Research funding at all-time high

Jeff Joyce

April 2022

Envisioned and primarily funded to focus on producing primary-care providers who are responsive to the greatest needs in Florida’s communities, the FSU College of Medicine is also generating research supporting those goals.

In the quarter ending March 31, the College of Medicine research hit an all-time high with $150 million in total funding. About two-thirds of the funding is from the National Institutes of Health (NIH), considered a benchmark in the success of a medical school’s research efforts.

“The total represents a 20% increase in total award dollars compared to the same quarter a year ago and includes a 10% increase in the total number of awards received,” said Jeffrey Joyce, senior associate dean for research and graduate programs at the College of Medicine.

The uptick continues a four-year trend of increased extramural research productivity. During that time, the medical school’s research funding has doubled. Not only are more faculty submitting grant proposals, but also their success rate in obtaining funding is about 10% higher than the national average.

“Research is a vital component of the College of Medicine’s mission, both for the original knowledge it uncovers and for the opportunities it presents to students to participate in the research process,” said FSU Interim Vice President for Research Mark Riley. “Our faculty’s research runs from understanding the most basic building blocks of our bodies to building the better health-care programs of the future — all of it work that leads to better outcomes for humankind.” 

Some of the active funded research projects at the College of Medicine:

  • Distinguished Endowed Professor Sylvie Naar, who directs the Center for Translational Behavioral Science, received $12.8 million from NIH to develop a diverse community of early-career researchers committed to improving mental health and chronic disease prevention and management.
  • Distinguished Research Professor Amy Wetherby and the FSU Autism Institute are working on a study funded by an $11.3 million grant from the National Institute of Mental Health (within the NIH). The five-year project aims to demonstrate the therapeutic value and model for widely implementing a completely virtual early intervention for toddlers with autism spectrum disorder.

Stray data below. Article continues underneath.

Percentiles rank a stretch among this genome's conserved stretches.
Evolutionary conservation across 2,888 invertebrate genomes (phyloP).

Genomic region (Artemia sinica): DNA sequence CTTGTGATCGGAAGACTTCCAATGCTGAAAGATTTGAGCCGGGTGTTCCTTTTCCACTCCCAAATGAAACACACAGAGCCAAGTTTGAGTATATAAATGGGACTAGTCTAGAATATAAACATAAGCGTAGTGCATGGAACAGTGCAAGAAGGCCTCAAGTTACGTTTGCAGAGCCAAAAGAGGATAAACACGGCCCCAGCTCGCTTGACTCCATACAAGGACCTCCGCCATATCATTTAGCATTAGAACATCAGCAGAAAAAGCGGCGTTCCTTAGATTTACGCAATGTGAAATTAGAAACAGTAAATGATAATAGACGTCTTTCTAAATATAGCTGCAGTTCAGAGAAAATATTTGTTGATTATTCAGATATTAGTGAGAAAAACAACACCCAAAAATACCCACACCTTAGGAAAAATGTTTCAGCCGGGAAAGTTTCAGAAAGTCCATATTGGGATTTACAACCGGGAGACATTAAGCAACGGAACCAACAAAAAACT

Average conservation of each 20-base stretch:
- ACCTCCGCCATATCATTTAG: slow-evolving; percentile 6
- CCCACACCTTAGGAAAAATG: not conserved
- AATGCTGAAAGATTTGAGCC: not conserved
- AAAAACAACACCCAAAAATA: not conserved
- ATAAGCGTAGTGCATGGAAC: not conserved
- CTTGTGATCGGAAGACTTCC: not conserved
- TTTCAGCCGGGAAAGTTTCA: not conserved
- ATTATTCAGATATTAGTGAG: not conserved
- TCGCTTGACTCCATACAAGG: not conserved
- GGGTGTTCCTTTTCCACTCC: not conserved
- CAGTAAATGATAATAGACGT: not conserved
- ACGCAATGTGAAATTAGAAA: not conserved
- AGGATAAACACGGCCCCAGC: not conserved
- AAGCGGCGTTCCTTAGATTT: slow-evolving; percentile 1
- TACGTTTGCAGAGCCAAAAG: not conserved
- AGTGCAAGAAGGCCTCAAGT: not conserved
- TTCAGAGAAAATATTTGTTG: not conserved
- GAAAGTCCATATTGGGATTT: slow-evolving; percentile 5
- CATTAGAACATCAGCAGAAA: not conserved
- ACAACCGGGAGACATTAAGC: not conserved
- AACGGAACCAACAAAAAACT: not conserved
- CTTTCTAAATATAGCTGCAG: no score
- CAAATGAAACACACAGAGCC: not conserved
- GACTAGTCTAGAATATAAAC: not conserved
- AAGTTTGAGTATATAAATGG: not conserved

• Naar received $6.5 million from the NIH to look at slowing the spread of HIV in young adults, the only demographic where infection rates are rising.
  • Professor of Behavioral Sciences Angelina Sutin is working with a $3.8 million NIH National Institute on Aging grant to better understand why people with a Latino background have a 50% greater risk of developing Alzheimer’s disease than non-Latino whites.
  • Naar also received the NIH Director’s Transformative Research Award, a $3.1 million grant to address racial inequities in the health-care system.
  • Biomedical Sciences Professor Mohamed Kabbaj has a $3 million grant from the NIH to study prairie voles, one of the few mammalian species that are monogamous. That makes the small rodents excellent models for studying the effects of acute and social isolation, as well as partner separation. Like humans, they can display anxiety and depression-like behaviors.
  • Sutin is wrapping up a five-year study with $2.8 million in NIH funding to identify prenatal and childhood neighborhood risk factors contributing to the development of personality traits most consequential for healthy aging.
  • Professor of Biomedical Sciences Yi Ren has three projects with $2.8 million in NIH and National Science Foundation funding for better understanding the role macrophage, a type of white blood cell, plays in the aftermath of neural injuries, where the secondary damage is often worse than the initial trauma.
  • Biomedical Sciences Associate Professor Yuan Wang was awarded a $2 million, five-year grant from the NIH to identify the origin of the synaptic dysfunction responsible for a variety of neurodevelopmental conditions, including ADHD, autism and cerebral palsy.

“The College of Medicine is now in its third decade of growth and development and I’m proud of our outstanding investigators who are competing at the highest levels for grant support for projects that complement our mission to serve our local communities and advance the science to support those communities,” said College of Medicine Dean John P. Fogarty.


(photo: Jeffrey Joyce, senior associate dean for research and graduate programs.)